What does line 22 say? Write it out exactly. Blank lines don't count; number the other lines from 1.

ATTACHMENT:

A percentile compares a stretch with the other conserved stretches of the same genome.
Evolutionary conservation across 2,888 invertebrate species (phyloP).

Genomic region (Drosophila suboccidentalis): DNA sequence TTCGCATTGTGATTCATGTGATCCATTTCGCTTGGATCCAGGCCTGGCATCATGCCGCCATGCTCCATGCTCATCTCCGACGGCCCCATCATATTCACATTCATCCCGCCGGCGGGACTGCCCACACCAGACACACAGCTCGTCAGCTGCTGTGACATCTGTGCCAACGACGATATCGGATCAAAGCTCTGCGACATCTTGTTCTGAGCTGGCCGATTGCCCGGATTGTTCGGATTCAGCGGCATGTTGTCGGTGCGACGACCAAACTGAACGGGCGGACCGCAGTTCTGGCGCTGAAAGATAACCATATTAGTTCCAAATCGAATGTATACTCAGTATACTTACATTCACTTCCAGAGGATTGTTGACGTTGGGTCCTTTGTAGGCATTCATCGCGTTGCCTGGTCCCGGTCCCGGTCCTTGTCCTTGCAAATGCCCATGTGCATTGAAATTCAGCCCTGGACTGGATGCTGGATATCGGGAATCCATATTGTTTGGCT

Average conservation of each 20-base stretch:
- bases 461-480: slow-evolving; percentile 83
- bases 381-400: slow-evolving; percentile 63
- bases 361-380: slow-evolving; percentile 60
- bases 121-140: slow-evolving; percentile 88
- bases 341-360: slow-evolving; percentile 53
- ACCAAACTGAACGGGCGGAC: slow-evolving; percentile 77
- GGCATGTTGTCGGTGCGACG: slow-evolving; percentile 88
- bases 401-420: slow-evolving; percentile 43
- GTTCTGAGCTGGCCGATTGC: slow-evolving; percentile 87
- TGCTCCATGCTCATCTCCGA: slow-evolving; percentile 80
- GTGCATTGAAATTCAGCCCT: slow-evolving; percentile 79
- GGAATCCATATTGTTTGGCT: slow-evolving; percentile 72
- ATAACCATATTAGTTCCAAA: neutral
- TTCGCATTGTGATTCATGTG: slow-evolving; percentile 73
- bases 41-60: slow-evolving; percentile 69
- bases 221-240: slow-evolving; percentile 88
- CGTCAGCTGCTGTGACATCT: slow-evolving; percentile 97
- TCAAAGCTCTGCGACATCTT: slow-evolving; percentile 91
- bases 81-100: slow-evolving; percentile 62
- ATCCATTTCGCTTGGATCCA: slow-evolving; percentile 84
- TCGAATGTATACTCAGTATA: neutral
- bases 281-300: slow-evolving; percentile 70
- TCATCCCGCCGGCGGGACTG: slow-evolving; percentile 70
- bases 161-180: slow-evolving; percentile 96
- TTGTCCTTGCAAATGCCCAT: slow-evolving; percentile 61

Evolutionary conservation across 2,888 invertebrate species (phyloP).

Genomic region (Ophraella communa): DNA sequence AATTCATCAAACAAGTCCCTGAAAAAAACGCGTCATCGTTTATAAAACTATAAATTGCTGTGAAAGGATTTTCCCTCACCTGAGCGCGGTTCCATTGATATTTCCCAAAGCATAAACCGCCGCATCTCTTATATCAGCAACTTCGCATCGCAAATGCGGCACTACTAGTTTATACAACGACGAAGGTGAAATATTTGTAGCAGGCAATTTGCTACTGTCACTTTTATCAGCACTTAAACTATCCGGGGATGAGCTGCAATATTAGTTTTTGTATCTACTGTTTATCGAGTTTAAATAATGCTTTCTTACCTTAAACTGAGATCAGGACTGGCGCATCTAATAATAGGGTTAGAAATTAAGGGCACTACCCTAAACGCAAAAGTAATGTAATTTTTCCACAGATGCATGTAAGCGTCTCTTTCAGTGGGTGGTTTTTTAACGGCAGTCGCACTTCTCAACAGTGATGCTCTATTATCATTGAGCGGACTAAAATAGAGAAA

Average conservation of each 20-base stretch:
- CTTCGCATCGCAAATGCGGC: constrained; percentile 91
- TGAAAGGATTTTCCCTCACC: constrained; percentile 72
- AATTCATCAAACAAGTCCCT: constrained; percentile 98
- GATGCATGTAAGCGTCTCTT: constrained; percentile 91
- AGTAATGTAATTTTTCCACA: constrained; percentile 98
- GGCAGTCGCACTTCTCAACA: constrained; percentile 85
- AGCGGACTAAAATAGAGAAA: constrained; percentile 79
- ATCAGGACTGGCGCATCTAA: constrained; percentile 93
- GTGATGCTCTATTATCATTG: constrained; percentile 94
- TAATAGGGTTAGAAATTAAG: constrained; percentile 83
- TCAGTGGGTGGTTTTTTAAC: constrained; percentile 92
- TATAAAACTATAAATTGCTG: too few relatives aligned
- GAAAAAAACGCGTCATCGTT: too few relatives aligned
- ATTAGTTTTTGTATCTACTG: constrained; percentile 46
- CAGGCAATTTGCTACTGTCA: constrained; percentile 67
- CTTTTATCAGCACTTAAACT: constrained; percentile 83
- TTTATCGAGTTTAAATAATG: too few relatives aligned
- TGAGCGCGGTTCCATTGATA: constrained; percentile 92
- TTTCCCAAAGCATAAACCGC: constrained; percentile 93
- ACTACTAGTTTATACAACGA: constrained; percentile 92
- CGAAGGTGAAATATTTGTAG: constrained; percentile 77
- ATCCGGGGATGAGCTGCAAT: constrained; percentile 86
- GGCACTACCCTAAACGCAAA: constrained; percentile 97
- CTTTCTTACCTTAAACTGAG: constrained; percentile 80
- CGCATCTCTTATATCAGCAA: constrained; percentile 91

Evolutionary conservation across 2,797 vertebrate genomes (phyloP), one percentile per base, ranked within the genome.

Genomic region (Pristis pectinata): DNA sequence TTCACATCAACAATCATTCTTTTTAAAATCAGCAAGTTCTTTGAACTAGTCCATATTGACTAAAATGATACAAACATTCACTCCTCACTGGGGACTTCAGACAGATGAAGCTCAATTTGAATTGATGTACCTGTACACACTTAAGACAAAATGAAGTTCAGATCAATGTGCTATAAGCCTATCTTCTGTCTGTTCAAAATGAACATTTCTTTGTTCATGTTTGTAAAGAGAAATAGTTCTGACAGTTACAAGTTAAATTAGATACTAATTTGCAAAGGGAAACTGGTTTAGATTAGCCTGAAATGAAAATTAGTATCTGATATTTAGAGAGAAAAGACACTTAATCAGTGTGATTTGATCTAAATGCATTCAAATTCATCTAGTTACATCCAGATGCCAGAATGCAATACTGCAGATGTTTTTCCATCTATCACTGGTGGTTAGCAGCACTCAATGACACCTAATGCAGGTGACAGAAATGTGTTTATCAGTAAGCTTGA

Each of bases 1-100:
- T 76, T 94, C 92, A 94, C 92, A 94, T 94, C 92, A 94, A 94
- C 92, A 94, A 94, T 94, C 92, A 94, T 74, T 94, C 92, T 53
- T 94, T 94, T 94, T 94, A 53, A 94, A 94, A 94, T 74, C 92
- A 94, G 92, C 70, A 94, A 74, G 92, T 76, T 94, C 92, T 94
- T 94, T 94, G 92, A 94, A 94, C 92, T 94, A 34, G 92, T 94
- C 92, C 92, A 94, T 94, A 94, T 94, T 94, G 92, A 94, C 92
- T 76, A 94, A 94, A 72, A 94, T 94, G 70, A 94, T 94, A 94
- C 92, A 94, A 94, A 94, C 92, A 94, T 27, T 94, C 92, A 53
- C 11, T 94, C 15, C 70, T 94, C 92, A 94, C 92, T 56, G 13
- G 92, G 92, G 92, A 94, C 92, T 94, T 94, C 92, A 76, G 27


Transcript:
- TCAAAGCTCTGCGACATCTT: slow-evolving; percentile 91